Arts Organization Shuttered
Published: March 13, 2013 (Issue # 1750)
Photographer Andrei Kezzin’s modern interpretation of ‘The Last Supper’ has raised the specter of censorship in the arts.
On March 7, local officials shuttered new arts and performance venue Morye (Sea) on its opening day, citing a review of management procedures.
In a report by local website The Village, the founders of the venue claim that inspectors let slip that the real reason for the closure was a planned exhibition by Andrei Kezzin titled “Leningrad 2012.” Apparently, officials objected to the artist’s take on da Vinci’s “The Last Supper,” in which Jesus, Mary and the apostles are all dressed in police uniforms. Organizers say that they will open the exhibition as soon as they receive all the required documents to allow them to use the space legally.
“Our landlords haven’t liked us for a long time,” said Daria Shcherbinina, a spokesperson for the venue, to The Village. “People with an old-school mentality don’t really understand what sort of concerts we organize here. And once they heard that we were opening an exhibition, they said ‘Okay, we’ll come have a look.’ They came and found Kezzin’s [work] rather provocative, and immediately discovered a lot of violations that would force the space to close. The official reason given was fire safety violations. We will reapply for the required documents again and the exhibition will be opened anyway.”
“Leningrad 2012” is merely the latest in a series of exhibitions recently affected by a new wave of censorship in St. Petersburg. In May 2012 an image of a crying President Putin was removed from Danish artist Lars Crammer’s exhibition “Crying Icons” at the Art re.Flex gallery, though gallery director Diana Brat later admitted she had done this as a precautionary measure.
In October, the Rizzordi Art Foundation asked Marat Gelman to delay his exhibition “Icons” because of an “extremely unfavorable atmosphere” in the city. The curator cancelled the exhibition outright and has changed venues so that local audiences will have a chance to finally see the exhibition.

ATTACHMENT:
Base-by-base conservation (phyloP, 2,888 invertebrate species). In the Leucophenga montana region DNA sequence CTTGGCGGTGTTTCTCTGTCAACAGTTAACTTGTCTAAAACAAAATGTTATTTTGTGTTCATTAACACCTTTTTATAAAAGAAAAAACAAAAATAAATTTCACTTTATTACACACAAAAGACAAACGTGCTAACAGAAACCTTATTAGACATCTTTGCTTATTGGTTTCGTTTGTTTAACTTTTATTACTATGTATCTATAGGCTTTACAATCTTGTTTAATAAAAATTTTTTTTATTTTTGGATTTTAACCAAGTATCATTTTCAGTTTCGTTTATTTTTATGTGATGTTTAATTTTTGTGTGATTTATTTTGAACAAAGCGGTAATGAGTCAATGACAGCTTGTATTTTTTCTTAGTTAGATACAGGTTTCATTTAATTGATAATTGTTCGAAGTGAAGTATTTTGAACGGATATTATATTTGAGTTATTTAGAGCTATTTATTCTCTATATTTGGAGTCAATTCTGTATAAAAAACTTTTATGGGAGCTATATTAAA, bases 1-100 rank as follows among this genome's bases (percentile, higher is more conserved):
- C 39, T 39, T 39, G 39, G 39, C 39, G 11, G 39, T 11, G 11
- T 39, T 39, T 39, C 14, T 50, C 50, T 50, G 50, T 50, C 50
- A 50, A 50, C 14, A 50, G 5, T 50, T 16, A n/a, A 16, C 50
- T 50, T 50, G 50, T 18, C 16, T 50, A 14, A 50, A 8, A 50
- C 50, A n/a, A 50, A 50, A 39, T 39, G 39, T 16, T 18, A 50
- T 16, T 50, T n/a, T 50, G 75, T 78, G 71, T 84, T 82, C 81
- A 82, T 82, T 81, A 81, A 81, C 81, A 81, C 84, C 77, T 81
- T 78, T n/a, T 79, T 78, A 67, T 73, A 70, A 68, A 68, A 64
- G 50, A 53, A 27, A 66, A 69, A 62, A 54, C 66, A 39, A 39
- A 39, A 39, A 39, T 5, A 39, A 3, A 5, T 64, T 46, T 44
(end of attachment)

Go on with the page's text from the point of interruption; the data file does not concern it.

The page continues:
Due to open on March 29 at the Tkachi arts center, “Icons” will be supported by a series of lectures, round table discussions and workshops for children and adults, to help visitors better understand the exhibition and issues surrounding the presentation of contemporary art in Russia.
The chilling atmosphere is also being felt by theaters. Theater Alliance’s satirical production “Devil Citizens” was canceled not because of “technical problems” as cited by the theater’s owners, but rather for political reasons, according to the troupe. Meanwhile, a solo performance of “Lolita” by Leonid Mozgovoi at the Erarta Museum was canceled by the artist because of threats he says he received by letter shortly before the performance.
Even the State Hermitage Museum came under fire last December for mounting an exhibition by British art duo Jake and Dinos Chapman titled “End of Fun,” which attracted complaints from conservative elements over the exhibition’s provocative use of religious imagery, resulting in the State Prosecutor’s Office opening an investigation into the exhibition.
The Hermitage’s director Mikhail Piotrovsky was steadfast in his defense of the museum’s right to mount exhibitions it considered worthy of attention, branding the investigation “a sign of the cultural degradation of Russian society.”